Speaking of Which | Turn of Phrase

24 May,2013

By Vidya Heble

 

Speaking of Which doesn’t only pay attention to the printed word. Even television is not exempt. For example, the very cute Vaseline lotion ad with mother and daughter playing a hand-clapping game ends with the word Smiles misspelt as Smlies. Airing after airing. Perhaps no one from the client, agency or channel pays attention to it? With the amount of money being splashed out on TVCs, they can afford to get details right. Or maybe the money makes details irrelevant?

 

In any case, in between my steady diet of English crime shows, now and then I switch to Comedy Central if I’m in the zone to catch Dharma and Greg, or even Everybody Loves Raymond if I’m desperate in the slot before The Mentalist comes on. I’ve noticed Comedy Central airing a promo that asks whether your life is as dull as dishwater (or something to that effect). Actually, aside from the question of your life, dishwater isn’t dull so much as yuck-tasting. It is full of bouncy suds, sometimes it has bits of dried food floating in it – it’s interesting, at the least. What is dull is ditchwater. In Idiomland, that is.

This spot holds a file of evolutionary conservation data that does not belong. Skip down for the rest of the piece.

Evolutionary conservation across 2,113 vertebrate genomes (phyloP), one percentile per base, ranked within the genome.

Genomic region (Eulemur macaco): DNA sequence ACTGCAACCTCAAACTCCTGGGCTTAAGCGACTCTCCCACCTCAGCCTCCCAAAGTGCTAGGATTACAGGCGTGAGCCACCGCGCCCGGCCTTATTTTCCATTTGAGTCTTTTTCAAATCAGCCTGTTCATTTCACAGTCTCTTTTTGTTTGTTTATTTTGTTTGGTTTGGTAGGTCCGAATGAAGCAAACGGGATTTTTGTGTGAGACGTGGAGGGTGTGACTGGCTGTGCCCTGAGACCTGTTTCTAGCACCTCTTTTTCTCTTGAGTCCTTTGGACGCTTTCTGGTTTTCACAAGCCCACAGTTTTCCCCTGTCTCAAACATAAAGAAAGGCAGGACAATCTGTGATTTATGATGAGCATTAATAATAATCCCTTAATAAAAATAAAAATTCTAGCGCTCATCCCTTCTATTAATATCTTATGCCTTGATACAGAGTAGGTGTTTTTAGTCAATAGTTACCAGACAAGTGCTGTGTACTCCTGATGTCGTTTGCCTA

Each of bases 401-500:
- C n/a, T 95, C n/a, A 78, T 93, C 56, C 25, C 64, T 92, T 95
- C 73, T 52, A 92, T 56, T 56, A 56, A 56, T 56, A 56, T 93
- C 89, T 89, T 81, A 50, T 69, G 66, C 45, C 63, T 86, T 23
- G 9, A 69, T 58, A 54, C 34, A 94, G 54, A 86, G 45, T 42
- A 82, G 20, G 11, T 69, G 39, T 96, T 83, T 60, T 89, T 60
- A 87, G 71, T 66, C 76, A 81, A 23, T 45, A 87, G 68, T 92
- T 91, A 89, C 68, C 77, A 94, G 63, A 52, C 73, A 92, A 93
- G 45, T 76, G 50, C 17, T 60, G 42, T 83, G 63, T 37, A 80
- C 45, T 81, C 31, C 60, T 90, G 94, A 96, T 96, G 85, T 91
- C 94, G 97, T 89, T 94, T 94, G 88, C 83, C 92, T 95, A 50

Idiomland is that quaint old era we used to inhabit in our school days. I don’t know if anyone has “idioms and phrases” in school any more (or even if anyone goes to school any more, they all seem to drop out and become geniuses or startup wizards).  In Idiomland, it is assumed that you have either gone to school or have read enough to make school redundant. Trouble is that these days, reading is confined to – and confused with – SMS messages. Or, if we’re lucky, Facebook and Twitter messages. Try fitting a “proper” idiom into those. It’ll be like trying to pass a camel through the eye of a needle. Why anyone tried to do that in the first place, beats me; but it’s such an entertaining phrase that it’s worth remembering.

 

So, how do you remember that ditchwater refers to lack of sparkle, and dishwater to bad cooking? It may help if you associate dishes with cooking. Another food-related idiom that is often misused is “The proof of the pudding”. Americans, with their penchant for upping food portions and shortening everything else, have turned this into “The proof is in the pudding”, which is not correct. You just have to ask, “Proof of what?” The proof of the pudding itself, of course. The actual phrase is “The proof of the pudding is in the eating (of it).”

 

Enough sermons and soda-water; we can return to gastronomic idioms in another edition, and till then hope we don’t have to eat our words!

 

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